16 FEBRUARY 2002, Page 50

Royal Ballet (Clore Studio Upstairs)

Creative chances

Giannandrea Pomo

Ai eminent scholar once defined choreography as an 'intimate act', implying that there was more to it than just matching steps to music. The full meaning of her statement, alas, has seldom been appreciated, and today's dance culture has been greatly affected by such misunderstanding. In particular, it is the art of ballet that now suffers from an almost complete lack of great dancemakers, despite an often frenzied search for new masters. Indeed, a lot has been done to fill the various gaps, and it is undeniable that all the great companies are doing their best to nurture and promote home-grown talents in the hope of finding new choreographic geniuses. Such a strategy has long been and luckily still is one of the strongest, though seldompraised points of the Royal Ballet's artistic policy, as demonstrated by the performance seen last week at the Clore Studio Upstairs.

Few institutions at international level go as far as the Royal in providing their own dancers with the chance of experimenting with their creative skills in a dedicated space with first-rate interpreters selected from the company's ranks. And, as everyone knows, there is only one way to test someone's choreographic ability, namely to expose the finished product to a paying audience — even though on the first of the two nights this included a large number of supportive colleagues and some enthusiastically noisy relatives and friends. The only snag is that, given the experimental objectives of the performance, the evening might not necessarily be one to remember.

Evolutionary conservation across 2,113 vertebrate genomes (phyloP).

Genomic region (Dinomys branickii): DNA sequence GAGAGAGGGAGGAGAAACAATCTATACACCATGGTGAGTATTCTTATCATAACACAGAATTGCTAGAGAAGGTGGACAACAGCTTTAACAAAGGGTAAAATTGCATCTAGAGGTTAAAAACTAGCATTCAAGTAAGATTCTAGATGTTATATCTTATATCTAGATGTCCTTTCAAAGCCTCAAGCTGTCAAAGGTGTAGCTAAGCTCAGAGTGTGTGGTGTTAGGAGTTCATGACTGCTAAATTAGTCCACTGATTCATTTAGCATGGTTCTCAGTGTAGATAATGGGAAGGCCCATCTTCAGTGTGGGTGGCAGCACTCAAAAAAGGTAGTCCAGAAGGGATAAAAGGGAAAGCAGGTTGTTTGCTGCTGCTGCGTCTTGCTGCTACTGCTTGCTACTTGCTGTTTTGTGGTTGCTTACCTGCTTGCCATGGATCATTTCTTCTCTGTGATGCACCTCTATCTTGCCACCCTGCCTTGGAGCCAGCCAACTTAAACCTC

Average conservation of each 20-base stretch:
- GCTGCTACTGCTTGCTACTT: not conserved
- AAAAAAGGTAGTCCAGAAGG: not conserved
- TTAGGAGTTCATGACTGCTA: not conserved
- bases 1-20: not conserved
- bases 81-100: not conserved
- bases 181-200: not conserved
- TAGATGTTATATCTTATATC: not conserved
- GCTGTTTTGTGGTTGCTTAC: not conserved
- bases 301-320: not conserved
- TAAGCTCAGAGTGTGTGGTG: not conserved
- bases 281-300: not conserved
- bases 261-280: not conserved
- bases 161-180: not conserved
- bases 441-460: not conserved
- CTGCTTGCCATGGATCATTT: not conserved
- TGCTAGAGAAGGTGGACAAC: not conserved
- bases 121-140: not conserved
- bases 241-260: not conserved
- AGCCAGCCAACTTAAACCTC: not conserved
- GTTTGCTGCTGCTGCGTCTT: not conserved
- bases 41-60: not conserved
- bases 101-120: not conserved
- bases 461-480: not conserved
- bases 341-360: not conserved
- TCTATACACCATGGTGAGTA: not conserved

Last week, two Royal Ballet dancers presented a composite bill that provided the expert as well as the lay dancegoer with food for thought. Neither Vanessa Fenton nor Alastair Marriott, members of the Royal Ballet, are new to the art of dancemaking, and their knowledge of the craft is clearly evident in the clean-cut way they constructed each of the four pieces in the programme.

Of the two, Fenton can be said to be the most faithful to the classical vocabulary, as was particularly evident in the opening dance, Frozen. Set to an intriguing selection of music by Henry Purcell, the work draws upon solutions stemming from the purest classical tradition, interpolated here and there with now humorous, now unexpected choices. The juxtaposition between the more formalist classicism of ballet and moments taken from a less codified physical language ties in fluidly with the now classical, now innovatively humorous qualities of the selected music. Yet, the experiment does not develop as much as it could have, and the whole work ends up looking too much like an exercise in style rather than a finished, provocative dance. Even the sequence of words that light up at the beginning of different sections does not contribute much to the metaphorical content of the danced action and ends up looking like a nice but superfluous and dramatically void theatrical trick.

A similar problem is encountered in Knots, a work that Fenton uses as part of a work-based degree she is currently undertaking. Although the action creates a more defined dramatic tension, the movement vocabulary remains too attached to the canons of what could be referred to as 20th-century balletic neo-classicism so does

not match the technological devices used at the back of the stage. Consequently, the action remains boldly on two separate and annoyingly independent levels.

A more consistent dramatic flow as well as a more individually defined vocabulary are found in Marriott's Night Falls Fast and Grey Garden. It's a pity that both works rely too much on a rather debatable neoexpressionistic content, which, in each instance, often slips into superficial narrative sensationalism. All in all, the evening revealed that, despite the craft, the two young choreographers need to broaden their knowledge of dance, in order not to remain stuck with familiar formulae. They also need to be guided, supervised and directed by someone who knows what is beyond the boundaries of the dance repertoire and the dance culture they are used to. So, is there a choreographer out there? Maybe ...